Tampa Bay vs. New England
Open: 53.5 O/U, NE -5
Press time: 54 O/U, NE -5
The Patriots have allowed opposing quarterbacks to complete 69.7 percent of passes at 9.4 yards per attempt, with a touchdown percentage of 7.7. For the Buccaneers, the yardage and touchdowns have been contained at 7.5 YPA and a touchdown percentage of 4.7, but the completion percentage is still high at 67.7.
Jameis Winston finally got going in Week 4, and against a Giants defense with good personnel at corner. This Patriots defense has been prone to busted coverage so far, which is the last thing you need when DeSean Jackson is incoming. Mike Evans figures to be a problem no matter who they put on him, and the Patriots can only be so aggressive with double teams if Jackson is running on the same side of the field. Slot receiver Adam Humphries has 12 catches for 138 yards on 17 targets in the last two games, so he too could prove a problem for the Patriots.
O.J. Howard is the top tight end in Tampa Bay in terms of snaps, but he’s seeing fewer targets per snap (0.066) than Cameron Brate (0.131). Given that the Patriots gave up 23 catches for 262 yards and three touchdowns on 31 targets to opposing tight ends, either Buccaneers tight end is a candidate to produce if they get targets. Brate appears the better bet.
New England has also been friendly against opposing running backs, both on the ground and through the air. With Doug Martin’s conditioning a question following his suspension, Jacquizz Rodgers seems a fine bet to do something against a defense that’s allowed 5.4 yards per carry and 9.7 yards per target to running backs.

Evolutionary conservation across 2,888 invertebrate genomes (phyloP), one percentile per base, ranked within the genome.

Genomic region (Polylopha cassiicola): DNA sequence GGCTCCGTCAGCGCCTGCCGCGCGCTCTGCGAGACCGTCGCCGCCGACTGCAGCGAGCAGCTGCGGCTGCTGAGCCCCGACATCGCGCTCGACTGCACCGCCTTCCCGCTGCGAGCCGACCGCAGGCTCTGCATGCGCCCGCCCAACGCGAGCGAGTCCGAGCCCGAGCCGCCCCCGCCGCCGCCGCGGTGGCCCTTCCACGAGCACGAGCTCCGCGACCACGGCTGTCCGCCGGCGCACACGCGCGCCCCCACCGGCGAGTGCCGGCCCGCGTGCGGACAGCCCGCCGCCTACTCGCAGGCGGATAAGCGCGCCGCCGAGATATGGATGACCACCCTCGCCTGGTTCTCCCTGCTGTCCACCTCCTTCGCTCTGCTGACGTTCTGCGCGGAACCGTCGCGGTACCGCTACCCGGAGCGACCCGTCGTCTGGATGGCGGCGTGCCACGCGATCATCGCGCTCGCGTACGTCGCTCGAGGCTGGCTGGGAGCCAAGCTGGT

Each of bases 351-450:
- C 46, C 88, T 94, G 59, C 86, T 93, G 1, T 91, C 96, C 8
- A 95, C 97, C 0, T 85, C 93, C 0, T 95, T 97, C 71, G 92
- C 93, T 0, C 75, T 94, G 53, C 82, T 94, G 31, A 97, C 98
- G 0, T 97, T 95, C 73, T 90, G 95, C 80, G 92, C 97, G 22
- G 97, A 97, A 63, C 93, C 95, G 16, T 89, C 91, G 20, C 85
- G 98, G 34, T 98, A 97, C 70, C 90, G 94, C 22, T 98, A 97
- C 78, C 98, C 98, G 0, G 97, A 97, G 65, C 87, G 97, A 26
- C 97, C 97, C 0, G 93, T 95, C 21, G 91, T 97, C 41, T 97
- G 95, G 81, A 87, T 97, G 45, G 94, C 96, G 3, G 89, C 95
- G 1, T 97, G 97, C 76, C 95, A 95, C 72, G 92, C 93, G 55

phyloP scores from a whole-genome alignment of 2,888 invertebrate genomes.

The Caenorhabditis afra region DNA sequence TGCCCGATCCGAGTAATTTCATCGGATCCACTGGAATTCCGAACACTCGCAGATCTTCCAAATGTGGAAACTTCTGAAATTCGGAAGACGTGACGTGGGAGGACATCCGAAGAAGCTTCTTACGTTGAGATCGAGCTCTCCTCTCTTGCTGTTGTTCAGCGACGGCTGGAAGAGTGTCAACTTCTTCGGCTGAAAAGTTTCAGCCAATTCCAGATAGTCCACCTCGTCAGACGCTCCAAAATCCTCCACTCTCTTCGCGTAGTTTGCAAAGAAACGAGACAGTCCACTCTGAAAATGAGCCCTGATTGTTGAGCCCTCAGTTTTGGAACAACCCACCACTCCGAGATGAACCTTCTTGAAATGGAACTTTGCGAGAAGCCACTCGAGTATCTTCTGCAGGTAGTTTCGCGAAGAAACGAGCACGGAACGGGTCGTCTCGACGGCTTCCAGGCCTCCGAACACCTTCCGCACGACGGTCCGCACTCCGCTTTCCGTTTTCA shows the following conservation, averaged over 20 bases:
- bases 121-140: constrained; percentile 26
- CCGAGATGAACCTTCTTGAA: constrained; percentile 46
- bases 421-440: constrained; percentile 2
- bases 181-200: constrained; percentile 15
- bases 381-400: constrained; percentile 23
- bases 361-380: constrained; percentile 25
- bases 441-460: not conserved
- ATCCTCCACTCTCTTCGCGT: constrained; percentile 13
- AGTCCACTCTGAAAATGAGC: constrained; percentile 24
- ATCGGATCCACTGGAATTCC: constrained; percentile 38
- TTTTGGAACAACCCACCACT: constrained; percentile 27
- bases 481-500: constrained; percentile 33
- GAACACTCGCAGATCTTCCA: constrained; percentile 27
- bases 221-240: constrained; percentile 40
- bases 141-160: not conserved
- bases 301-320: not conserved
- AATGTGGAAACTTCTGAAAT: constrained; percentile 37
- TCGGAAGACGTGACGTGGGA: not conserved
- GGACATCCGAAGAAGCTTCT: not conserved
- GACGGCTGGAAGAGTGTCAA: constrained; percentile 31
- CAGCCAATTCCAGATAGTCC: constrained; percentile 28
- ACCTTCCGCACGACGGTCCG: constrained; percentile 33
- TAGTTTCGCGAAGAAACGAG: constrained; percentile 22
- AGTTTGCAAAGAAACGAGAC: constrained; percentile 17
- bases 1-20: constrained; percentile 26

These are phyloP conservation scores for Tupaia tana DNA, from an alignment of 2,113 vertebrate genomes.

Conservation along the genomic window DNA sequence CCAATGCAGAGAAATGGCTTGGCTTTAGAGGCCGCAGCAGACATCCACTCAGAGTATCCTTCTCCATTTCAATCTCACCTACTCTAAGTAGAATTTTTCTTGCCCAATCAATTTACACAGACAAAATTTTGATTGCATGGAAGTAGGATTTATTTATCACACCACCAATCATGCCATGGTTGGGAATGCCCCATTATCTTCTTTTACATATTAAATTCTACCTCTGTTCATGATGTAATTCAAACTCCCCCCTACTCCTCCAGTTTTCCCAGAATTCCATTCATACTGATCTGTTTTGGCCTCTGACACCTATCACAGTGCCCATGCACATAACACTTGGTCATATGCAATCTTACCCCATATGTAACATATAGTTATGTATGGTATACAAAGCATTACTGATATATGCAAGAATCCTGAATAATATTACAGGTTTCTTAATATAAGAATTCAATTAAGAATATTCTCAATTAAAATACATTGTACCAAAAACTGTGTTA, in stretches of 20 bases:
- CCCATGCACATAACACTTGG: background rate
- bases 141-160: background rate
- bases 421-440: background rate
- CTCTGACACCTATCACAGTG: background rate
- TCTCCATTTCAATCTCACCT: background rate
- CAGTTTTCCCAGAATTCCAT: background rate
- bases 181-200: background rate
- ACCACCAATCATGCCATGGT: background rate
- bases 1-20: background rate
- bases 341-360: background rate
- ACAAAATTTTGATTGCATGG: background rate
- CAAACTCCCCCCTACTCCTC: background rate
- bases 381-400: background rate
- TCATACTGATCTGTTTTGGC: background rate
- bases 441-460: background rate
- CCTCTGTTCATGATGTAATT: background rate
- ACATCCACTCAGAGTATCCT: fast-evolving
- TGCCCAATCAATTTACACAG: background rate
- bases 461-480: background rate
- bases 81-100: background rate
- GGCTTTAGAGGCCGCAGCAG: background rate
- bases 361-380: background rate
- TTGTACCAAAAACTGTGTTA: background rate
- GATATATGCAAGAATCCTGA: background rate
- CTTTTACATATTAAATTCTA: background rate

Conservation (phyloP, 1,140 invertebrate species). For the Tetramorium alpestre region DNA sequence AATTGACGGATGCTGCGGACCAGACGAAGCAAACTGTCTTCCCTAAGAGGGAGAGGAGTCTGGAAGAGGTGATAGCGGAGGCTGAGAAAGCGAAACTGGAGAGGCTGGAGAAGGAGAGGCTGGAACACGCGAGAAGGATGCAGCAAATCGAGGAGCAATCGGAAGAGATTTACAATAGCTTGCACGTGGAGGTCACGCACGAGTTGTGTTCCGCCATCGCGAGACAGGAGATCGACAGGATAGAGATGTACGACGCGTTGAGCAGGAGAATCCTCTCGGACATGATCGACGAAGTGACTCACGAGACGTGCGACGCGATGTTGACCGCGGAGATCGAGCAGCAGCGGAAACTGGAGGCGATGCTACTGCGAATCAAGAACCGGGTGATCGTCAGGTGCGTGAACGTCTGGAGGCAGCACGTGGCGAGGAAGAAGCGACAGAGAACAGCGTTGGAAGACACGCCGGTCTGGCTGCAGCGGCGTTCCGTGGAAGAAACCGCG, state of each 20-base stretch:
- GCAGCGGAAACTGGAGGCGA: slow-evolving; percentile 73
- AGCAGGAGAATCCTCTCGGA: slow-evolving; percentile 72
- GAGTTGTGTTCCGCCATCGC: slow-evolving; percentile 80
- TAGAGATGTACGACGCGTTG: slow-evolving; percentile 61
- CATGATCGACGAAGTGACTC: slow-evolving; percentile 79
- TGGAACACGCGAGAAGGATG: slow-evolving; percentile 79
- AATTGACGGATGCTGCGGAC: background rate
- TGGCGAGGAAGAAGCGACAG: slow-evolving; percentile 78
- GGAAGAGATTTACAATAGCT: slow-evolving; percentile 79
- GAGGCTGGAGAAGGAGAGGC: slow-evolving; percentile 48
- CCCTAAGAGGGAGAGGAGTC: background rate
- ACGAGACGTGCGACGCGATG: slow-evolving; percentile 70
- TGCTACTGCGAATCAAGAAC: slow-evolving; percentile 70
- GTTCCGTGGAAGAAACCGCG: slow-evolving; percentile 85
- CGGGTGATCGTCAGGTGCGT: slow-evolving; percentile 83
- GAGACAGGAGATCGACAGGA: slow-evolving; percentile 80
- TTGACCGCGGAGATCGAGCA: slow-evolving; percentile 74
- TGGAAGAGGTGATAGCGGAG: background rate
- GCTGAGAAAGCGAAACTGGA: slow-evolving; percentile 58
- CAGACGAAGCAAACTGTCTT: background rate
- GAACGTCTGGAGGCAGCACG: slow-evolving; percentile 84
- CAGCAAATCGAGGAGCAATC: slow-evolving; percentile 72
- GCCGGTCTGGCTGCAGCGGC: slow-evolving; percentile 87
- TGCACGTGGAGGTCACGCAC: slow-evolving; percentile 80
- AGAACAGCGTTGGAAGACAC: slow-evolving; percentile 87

Dalvin Cook was able to run on Tampa, but the Bears and Giants running games were shut down, leaving opposing runners with just 196 yards and a touchdown on 72 carries. It doesn’t look like a favorable setting for Mike Gillislee, who’s struggled to approach four yards per carry a quarter of the way through the season. On the other hand, the Buccaneers will be without their dominant duo of linebackers, Lavonte David and Kwon Alexander.
It will in any case be interesting to see if Dion Lewis can continue stealing snaps from Gillislee after seeing three carries and a target in the red zone. Given that Gillislee hasn’t seen a target, his presence in the game generally tips off the Patriots’ rushing ambitions. The Patriots may investigate whether Lewis sees more favorable looks as a legitimate receiving threat.
Given that James White saw 12 of Tom Brady’s 45 passes against Carolina – a target share percentage of 26.7 after a figure of 12.7 in the first three games – you have to think the Patriots receivers might see a bigger share of the targets than they did last week. Brandin Cooks stands out as an obvious candidate. Chris Hogan has eight red-zone targets in the last three games and could very well end the season as the team’s top fantasy wideout, though. Although he plays fewer snaps than Cooks and Hogan, Danny Amendola has a high target rate per snap, with 19 in 100 snaps.
RotoWire has the best daily fantasy football tools on the web.
Try Our NFL Lineup Optimizer Now
Rob Gronkowski is also a candidate to see a higher target rate after seeing just five against Carolina, but who knows what to make of the thigh issue that landed him on the injury report Wednesday. If he’s at all himself, the beaten-up second level of the Tampa Bay defense could be particularly vulnerable to him.
Given how bad the two pass defenses in this game have been, it seems to me that the over/under might be a tad low. I’d guess it would take a big rushing workload for Jacquizz Rodgers for the under to hit.
(all line data from covers.com)